- A sneak peak of the 2018 Natural Foods Merchandiser Market Overview shows nearly 60% of natural foods retailers saw sales growth in 2017, while 30% saw sales decline and 13% reported no change. That’s a slowdown from the previous year, when 69% reported sales growth in 2016, 19% indicated they had sales drops that year and 12% reported flat sales.
- The report revealed a wide sales disparity between natural retailers that are succeeding and those that are struggling. Those posting year-over-year growth saw an average 7.3% uptick in sales, while the 30% posting sales declines saw an average 6.4% downturn. Overall sales across the natural products channel grew 3.1% in 2017.
- Conventional grocery stores continue to be the biggest sellers of natural products, claiming 44% of 2017 sales. Thirty-eight percent of sales were made by natural stores and 18% by other retailers, including mail order, practitioners, the internet and multi-level marketing outfits.
Millennials want healthful, natural foods as they grow older and start families, and so the marketplace likely can expect to see sales increases in natural products in coming years. However, as natural and organic foods become more mainstream, nearly half of their sales come from traditional stores. In fact, retailers from Walmart to Kroger have said organics and natural foods have become major focus areas. Amazon’s takeover of Whole Foods means it can afford to competitively price items to stay in the organics game, as well.
This year’s NFM report doesn't show big changes in the places consumers prefer to shop. Last year, according to Natural Foods Merchandiser, conventional retailers account for 44% ($61.5 billion) of natural and organic foods, while natural products retailers account for 39% ($54.4 billion). Although the organization hasn’t yet released the full 2018 results, early sales percentages seem to indicate conventional grocers’ share of the market is holding steady, while natural products stores have lost a bit of the market – most likely to online sellers.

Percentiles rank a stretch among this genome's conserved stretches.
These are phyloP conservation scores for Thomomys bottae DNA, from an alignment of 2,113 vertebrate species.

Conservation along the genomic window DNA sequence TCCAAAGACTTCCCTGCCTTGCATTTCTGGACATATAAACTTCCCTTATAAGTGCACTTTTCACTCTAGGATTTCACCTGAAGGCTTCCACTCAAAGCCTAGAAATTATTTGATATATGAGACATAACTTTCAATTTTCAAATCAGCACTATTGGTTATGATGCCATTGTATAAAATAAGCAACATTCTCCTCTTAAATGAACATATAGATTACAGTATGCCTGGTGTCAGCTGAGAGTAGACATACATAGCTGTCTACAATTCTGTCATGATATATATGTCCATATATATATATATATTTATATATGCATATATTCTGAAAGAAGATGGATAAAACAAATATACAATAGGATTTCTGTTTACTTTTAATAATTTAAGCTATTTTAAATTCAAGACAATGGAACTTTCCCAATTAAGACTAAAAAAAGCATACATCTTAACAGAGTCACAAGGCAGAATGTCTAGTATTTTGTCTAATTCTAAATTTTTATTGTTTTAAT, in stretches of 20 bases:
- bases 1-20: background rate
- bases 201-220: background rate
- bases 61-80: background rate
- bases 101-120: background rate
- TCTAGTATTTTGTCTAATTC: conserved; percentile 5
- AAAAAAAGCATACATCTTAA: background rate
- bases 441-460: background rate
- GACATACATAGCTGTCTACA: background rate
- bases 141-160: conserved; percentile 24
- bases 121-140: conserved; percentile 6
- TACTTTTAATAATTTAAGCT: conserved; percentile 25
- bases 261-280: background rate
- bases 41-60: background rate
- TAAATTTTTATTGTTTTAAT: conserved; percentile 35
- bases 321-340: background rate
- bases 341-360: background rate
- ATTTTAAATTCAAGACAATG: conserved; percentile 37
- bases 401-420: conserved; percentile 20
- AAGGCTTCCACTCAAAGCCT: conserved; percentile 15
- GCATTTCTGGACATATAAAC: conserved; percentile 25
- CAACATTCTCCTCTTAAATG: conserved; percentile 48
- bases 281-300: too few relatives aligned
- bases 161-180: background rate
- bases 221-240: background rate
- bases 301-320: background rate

It’s certainly no secret conventional grocers have stepped up their assortment of natural and organic products in recent years. What’s not as widely known is their leading market share in the channel. Indeed, looking over NFM’s previous market overview reports, conventional retailers overtook specialty retailers in 2014 and have continued to increase their share each year while growing sales at double-digit rates. This is a trend industry leaders likely expect to see continue, as conventional grocers and big food companies aggressively bring more organics to grocery shelves.
Take for example, the organic food company Annie’s, which General Mills acquired in 2014. The Minnesota-based General Mills has grown Annie's distribution by an estimated 80% and household penetration by 40% since it was purchased. The manufacturer of Nature Valley granola bars, Old El Paso taco shells and Yoplait yogurt is hopeful it could reach similar success with future purchases. Others large manufacturers are taking a similar approach. They have the scale to not only acquire up-and-coming natural foods producers that might have sold at smaller organics stores at one time, and can also price items competitively.
Overall, the fact that sales of organics are on the rise is a good thing for all retailers, be they conventional grocers or independent organic foods centers. Natural products stores would do best to concentrate on providing the personalized experience loyal shoppers say they want, whether it be cooking demonstrations – or even the sale of bees and beekeeping equipment – to compete not only with grocery chains but also e-tailers, as well.